Am I being irrational? Do I have the right to think this way?
Am I crazy, or just human?
I have doubted myself so much, dissected the illness so much, that I don’t know up from down.
I often can’t discern whether I am mentally sick or just going through a tough life change like anyone else.
My parents were raised in Roman Catholic families; my mother left the Church in her 30′s.
I was baptized Catholic, and even though I didn’t go through the full “process” of Catholicism, I still attended mass with my grandparents on hundreds of Sundays.
I observed Lent and was often guilt-ed using The 10 Commandments.
During my battle with mental illness, my personal relationship with God has been tumultuous. There are some years when I can’t live without talking to God daily; other years I have completely abandoned Him.
It is mid-January, and the high temperature will peak at around 55 degrees Fahrenheit today.
This is cold for Floridians. We take advantage of the sun and warmth we experience most days of the year.
Even though Winter in Florida is a stark contrast to the snow, darkness, and bitter cold that is experienced in many parts of the United States, mood patterns would suggest that I am still affected by this season.
I have been admitted to a psychiatric hospital three times, and all three of those times, it was Winter–December, January, February.
My online mood trackers show that my depression, exhaustion, and irritability causes me more trouble in the Winter than the warmer months of the year.
Yesterday, I was worrying about other people.
I was enjoying Christmas with family and friends, getting way too many gifts, being spoiled with food and hugs and love.
What about everyone else? Were they getting the love they deserved?
I was happy, secure, at one with the Holy Spirit. It was a joyous day.
Unfortunately, inevitably, the brightness started to fade.
The realization of the Christmas holiday coming to a close started to set in.
Negative thinking can have a devastating impact on one’s life. For me, it’s a personal hell. My co-workers and friends rarely notice anything is wrong; I keep it to myself, but with because I keep it to myself, it is hard to cope.
The more I rehash negative thoughts and feelings about myself in my head, the more likely I am to feel sad and anxious.
One of the most difficult parts of having bipolar disorder is knowing how to prevent and manage mood swings.
Although mood cycles vary from person to person, most people with bipolar are profoundly aware of how hard it is to manage and control mania and depression.
The best way to deal with bipolar mood swings is to get treatment. However, hypomania, mania, and depression are not completely preventable.
Even with medication and good health habits, mood swings still occur.
Before the tech age, people with bipolar disorder relied on print notebooks and drawn charts only to record their moods for themselves and their clinicians.
This is still a viable way to track both mood swings and how environment and health affect the outcome of one’s course of illness.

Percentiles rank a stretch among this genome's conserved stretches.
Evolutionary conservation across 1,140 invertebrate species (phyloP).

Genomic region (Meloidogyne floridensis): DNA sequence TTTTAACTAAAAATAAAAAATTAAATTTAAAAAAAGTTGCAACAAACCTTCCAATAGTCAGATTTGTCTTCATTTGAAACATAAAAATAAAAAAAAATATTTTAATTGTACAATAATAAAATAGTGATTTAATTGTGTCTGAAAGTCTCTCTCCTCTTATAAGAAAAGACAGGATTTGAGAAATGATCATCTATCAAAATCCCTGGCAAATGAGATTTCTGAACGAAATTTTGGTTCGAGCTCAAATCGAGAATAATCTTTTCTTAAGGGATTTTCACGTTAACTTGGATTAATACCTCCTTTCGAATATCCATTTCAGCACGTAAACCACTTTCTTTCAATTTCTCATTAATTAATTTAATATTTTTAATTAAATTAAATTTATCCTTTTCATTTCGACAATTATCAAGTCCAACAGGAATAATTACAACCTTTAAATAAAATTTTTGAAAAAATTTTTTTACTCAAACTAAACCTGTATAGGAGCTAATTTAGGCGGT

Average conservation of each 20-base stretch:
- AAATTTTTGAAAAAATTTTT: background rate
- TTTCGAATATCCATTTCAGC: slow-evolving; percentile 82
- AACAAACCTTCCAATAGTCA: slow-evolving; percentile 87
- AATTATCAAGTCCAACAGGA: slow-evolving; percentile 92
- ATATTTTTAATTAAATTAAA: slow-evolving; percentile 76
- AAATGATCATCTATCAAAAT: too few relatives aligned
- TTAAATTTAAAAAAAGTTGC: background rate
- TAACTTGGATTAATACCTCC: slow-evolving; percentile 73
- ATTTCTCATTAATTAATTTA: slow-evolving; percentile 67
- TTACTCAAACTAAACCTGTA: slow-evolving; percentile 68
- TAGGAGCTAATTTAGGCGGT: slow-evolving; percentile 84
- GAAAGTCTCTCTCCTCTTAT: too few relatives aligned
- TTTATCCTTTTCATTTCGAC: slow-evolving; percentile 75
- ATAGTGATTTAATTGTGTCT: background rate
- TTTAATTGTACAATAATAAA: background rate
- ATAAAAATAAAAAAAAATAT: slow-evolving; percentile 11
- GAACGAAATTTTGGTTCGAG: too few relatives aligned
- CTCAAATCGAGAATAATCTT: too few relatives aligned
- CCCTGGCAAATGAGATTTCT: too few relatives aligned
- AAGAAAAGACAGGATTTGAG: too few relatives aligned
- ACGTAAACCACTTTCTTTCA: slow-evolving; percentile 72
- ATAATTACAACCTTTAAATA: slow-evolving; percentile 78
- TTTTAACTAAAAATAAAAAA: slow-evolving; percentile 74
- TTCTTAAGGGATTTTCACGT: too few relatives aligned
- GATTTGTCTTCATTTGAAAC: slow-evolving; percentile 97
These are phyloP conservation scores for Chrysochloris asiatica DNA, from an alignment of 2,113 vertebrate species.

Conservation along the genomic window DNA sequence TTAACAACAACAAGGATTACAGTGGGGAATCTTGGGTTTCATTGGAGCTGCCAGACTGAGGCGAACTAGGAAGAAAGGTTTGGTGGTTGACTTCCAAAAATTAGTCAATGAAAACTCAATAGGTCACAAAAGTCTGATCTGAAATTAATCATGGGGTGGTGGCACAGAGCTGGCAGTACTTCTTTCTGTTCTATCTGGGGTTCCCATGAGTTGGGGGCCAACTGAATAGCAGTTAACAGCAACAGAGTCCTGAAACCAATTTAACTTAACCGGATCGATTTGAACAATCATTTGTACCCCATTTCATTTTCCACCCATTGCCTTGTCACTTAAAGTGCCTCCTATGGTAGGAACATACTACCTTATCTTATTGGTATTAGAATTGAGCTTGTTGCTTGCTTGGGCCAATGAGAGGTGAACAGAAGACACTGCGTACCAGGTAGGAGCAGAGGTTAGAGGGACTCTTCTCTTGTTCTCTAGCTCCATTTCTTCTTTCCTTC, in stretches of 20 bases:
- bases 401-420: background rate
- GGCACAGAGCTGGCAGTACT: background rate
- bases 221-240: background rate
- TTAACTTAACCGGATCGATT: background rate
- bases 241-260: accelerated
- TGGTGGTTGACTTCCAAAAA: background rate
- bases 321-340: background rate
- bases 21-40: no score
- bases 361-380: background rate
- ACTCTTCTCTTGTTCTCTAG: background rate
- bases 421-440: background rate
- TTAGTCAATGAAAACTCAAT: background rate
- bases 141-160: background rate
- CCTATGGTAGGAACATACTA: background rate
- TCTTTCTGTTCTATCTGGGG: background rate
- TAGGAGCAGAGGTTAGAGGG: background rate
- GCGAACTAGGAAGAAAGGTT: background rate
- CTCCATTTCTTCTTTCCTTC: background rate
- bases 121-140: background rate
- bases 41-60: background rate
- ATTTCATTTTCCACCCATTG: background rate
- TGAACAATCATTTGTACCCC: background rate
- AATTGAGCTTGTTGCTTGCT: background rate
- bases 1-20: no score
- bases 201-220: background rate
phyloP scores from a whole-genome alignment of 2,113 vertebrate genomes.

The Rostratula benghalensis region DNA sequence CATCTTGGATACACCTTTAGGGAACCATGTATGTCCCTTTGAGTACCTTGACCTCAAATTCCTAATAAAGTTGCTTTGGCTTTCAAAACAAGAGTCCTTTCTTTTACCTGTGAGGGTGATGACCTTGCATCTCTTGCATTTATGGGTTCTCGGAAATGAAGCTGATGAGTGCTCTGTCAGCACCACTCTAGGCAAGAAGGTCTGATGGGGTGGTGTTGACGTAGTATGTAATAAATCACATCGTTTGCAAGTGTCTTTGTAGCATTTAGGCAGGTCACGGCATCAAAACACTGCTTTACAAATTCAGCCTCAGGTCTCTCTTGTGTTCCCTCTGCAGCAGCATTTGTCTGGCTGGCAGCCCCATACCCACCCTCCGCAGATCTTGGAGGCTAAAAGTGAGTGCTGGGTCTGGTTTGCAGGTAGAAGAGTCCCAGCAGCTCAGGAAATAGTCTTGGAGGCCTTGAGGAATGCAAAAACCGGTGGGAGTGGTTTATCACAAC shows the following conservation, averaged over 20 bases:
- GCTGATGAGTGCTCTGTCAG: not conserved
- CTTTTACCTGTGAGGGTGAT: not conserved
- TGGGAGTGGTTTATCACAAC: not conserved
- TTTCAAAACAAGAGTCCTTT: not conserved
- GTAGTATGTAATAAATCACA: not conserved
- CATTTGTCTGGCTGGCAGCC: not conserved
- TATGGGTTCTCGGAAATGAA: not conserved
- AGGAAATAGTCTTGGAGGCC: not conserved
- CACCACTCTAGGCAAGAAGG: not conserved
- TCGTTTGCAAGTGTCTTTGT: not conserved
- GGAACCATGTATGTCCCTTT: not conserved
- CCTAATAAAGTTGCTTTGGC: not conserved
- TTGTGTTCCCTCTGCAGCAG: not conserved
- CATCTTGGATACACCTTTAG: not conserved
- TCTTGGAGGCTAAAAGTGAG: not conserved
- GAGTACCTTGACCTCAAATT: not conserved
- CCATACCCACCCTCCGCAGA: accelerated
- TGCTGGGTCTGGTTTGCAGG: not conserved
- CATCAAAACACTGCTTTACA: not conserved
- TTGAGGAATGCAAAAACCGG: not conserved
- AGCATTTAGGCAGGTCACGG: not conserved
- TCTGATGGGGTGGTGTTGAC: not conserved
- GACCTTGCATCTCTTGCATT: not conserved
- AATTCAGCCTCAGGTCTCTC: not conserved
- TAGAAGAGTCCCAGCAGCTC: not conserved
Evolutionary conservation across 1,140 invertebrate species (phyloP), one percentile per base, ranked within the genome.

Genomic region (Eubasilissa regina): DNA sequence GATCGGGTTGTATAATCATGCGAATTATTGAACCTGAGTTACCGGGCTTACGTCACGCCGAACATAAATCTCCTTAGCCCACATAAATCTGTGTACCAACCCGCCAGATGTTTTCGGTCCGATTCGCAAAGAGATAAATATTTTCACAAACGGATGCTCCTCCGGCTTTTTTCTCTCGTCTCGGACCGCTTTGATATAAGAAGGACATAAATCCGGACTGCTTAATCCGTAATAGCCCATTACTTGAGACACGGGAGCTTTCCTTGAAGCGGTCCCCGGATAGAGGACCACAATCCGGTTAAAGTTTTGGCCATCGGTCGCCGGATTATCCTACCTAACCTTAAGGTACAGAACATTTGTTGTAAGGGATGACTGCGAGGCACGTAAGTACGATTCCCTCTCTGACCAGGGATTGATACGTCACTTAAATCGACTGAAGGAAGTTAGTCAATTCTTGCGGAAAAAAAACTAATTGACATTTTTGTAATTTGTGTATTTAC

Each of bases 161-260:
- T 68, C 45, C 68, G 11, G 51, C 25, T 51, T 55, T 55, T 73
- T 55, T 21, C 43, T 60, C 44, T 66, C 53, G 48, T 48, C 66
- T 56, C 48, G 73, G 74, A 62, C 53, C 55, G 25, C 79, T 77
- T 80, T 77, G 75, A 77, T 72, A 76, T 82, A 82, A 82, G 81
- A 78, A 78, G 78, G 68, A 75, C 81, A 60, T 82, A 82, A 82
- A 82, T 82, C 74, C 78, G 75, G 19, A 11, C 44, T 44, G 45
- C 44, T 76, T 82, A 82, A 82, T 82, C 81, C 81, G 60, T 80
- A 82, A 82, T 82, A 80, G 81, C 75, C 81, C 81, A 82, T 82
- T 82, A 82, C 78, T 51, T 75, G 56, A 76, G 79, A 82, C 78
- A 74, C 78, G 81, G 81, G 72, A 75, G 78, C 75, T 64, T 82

For those that are computer and mobile device-savvy, however, there are a multitude of tools available at your fingertips.
This means different things for different people—traveling, planning and coordinating with family, busy schedules and spending money are all common themes during the holidays.
People with bipolar disorder may have difficulty dealing with stress, depression, or hypomania during the holiday season.
Whether you have a big turkey dinner at home, travel to a popular restaurant, or refrain from participating in the Thanksgiving holiday, here are some tips for getting through Thanksgiving Day (and actually enjoying it):
An MSN article published last week claims that marijuana improves cognitive functioning in patients with bipolar disorder.
New research reveals that cannabis use among patients with bipolar I disorder showed improvement in areas such as processing speed, attention, and working memory.
Marijuana use was also shown to make patients less likely to comply with their traditional treatment regimen.
Researchers interviewed for the article recommended developing a treatment that mimics the effects of cannabis.
The debate goes on.
Before and during my menstrual periods, I experienced symptoms of depression and irritability. I was instructed to take a slightly stronger dose of my medication during this time of month.
A foreshadowing of my future diagnosis? Perhaps.
A reason to make PMS jokes and references? Unfortunately, always.
According to a Psychiatric Times report, it’s more than just opinion. In a retrospective study of 2,524 women, 65.1% of women with bipolar I and 70.5% of bipolar II reported increased premenstrual mood symptoms.
The contrast? Only about 34% of women without bipolar disorder experienced increased premenstrual mood symptoms.
The U.S. Substance Abuse and Mental Health Services Administration estimates that about a quarter of adults with mental illness also have a substance abuse issue.
This accounts for about 2.8 million Americans.
Even before I was diagnosed with bipolar disorder, I knew substance abuse and mental illness are linked. With a family of mentally-ill alcoholics, it’s a no-brainer.
The mood swings, depression, and anxiety that come with mental disorders are almost unbearable.
Some people are able to channel their symptoms into positive activities. Others find drugs as a way to numb the pain, make situations less scary, and quiet the mind.